Here is the summary of the MRI: Mild degenerative disease. No high-grade levels of central canal or neural foraminal stenosis to suggest impingement. There is a small far lateral disc protrusion at L4-5 which may contact the undersurface of the exiting left L4 nerve root.

    Thank you!!!

    • lawrencegold Says:

      Hello, Kim.

      Medical opinions can sound like a prison sentence, with terms like, “degenerative disc disease”, “central canal narrowing,” and “disc protrusion.”

      Well, it’s not as bad as it sounds.

      First thing: “degenerative disc disease” is not a disease any more than excessive tire tread wear from habitual overloading of a vehicle is a disease of the tire.

      Your back muscles went into contraction as a protective reflex during your motor vehicle accident and stayed contracted, compressing your discs; that’s the overload. Discs protrude and eventually break down over time under that kind of overload condition.

      However, discs heal when relieved of their excessive load. Their protrusions recede. It does take some time for discs to heal (months, generally), but the pain can ease very quickly (days or weeks).

      Bone crunching is evidence the muscular contractions have pulled your spine short.

      Central canal narrowing may be an observation, but it’s not a reliable cause of pain.

      The common mistake people make is to think in terms of strengthening. How do people suddenly arrive at the idea that they need strengthening? What does that accomplish? What does it even mean? It’s an idea that comes, I think, out of the fitness business: strong = good.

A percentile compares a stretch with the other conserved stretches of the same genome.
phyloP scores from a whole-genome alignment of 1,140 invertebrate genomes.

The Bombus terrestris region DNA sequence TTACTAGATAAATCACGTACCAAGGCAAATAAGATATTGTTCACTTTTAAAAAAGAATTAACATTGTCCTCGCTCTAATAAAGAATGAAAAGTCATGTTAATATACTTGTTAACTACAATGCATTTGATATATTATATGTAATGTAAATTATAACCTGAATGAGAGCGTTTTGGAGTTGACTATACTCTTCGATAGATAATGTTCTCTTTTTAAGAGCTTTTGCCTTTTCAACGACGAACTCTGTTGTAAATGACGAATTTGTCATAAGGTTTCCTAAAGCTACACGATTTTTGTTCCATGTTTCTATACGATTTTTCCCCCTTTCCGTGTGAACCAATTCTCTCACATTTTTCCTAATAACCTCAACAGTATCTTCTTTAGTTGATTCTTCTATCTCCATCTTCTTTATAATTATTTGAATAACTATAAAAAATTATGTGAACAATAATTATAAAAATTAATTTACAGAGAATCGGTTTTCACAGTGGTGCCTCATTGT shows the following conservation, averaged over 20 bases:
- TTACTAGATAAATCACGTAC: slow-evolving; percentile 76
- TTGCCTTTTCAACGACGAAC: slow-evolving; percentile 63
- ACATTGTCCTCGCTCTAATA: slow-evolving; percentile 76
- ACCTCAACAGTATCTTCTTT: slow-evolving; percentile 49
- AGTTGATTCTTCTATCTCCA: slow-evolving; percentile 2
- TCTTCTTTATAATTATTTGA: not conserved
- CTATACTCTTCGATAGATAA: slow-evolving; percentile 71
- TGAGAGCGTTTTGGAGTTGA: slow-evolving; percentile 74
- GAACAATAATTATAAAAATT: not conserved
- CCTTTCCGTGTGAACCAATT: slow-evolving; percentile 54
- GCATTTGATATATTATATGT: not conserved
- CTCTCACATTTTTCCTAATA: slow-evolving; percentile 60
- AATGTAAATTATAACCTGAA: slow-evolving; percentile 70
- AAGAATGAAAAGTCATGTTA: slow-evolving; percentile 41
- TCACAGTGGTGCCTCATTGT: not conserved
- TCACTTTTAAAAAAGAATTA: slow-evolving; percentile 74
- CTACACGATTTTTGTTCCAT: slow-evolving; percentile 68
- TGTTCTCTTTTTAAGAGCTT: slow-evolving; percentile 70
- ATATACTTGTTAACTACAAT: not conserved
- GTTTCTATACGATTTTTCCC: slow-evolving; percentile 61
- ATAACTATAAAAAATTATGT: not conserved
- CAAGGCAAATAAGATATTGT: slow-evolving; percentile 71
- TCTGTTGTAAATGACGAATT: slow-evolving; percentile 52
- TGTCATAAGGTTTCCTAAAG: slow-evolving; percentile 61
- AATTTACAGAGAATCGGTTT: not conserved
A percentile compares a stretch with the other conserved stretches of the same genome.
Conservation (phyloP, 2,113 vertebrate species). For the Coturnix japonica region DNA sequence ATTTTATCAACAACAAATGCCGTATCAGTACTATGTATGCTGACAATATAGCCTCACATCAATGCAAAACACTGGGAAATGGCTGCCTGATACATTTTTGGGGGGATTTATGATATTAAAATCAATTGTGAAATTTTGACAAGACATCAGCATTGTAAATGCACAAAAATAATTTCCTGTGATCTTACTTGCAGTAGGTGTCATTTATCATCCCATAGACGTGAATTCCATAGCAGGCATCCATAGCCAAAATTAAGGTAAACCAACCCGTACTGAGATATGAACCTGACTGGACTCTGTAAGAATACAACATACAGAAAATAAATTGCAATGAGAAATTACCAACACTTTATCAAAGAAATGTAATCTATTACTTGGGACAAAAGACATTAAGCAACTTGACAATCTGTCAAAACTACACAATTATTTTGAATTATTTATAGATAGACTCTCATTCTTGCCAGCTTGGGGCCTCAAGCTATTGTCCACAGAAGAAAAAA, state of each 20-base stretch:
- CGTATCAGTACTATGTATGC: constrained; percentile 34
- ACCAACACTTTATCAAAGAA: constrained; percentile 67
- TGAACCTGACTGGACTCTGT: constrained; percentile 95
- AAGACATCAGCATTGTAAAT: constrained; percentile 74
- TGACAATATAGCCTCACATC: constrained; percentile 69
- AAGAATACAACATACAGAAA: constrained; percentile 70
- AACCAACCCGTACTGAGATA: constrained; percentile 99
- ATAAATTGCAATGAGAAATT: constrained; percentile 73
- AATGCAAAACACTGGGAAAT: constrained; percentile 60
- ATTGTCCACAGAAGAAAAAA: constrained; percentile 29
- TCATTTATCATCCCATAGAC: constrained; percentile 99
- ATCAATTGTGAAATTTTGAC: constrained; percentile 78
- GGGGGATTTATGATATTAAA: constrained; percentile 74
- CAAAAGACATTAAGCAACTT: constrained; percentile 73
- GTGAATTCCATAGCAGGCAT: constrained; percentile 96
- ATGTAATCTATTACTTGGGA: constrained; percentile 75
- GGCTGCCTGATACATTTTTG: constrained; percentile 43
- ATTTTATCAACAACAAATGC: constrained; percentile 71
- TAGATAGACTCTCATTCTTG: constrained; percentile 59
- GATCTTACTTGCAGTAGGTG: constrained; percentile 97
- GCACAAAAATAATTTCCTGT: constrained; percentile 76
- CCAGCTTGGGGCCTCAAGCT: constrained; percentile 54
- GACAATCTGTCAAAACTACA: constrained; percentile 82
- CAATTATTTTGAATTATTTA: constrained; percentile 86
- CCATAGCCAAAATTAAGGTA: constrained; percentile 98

Well, it’s wrong.

      Muscles in contraction aren’t weak and in need of strengthening; they’re tight, fatigued and sore, and are in need of rest. In their fatigue, they may feel weak, but they are not in need of strengthening. They need normal rest.

      With a back injury such as yours, you are suffering all the effects of contracted muscles and discs under compression, simple as that.

      So, I agree with your chiropractor.

      To go further, I say here, as I have in my articles and on the video page, that you need to restore length and freedom to those muscles. They will cease to be sore, your bones will cease to crunch, and you’ll have your mobility back.

      Given that your muscles and bones are held tight by the protective reflex triggered by your accident, you need to ease that reflexive action and regain your control. That’s what somatics accomplishes.

      … back to the 17-minute video for you, and then to a practitioner or to the instructional self-help program, Free Yourself from Back Pain.

  3. Kim Says:

    THANK YOU so much for your response and suggestions. I will definitely watch the video again and make use of the suggestions.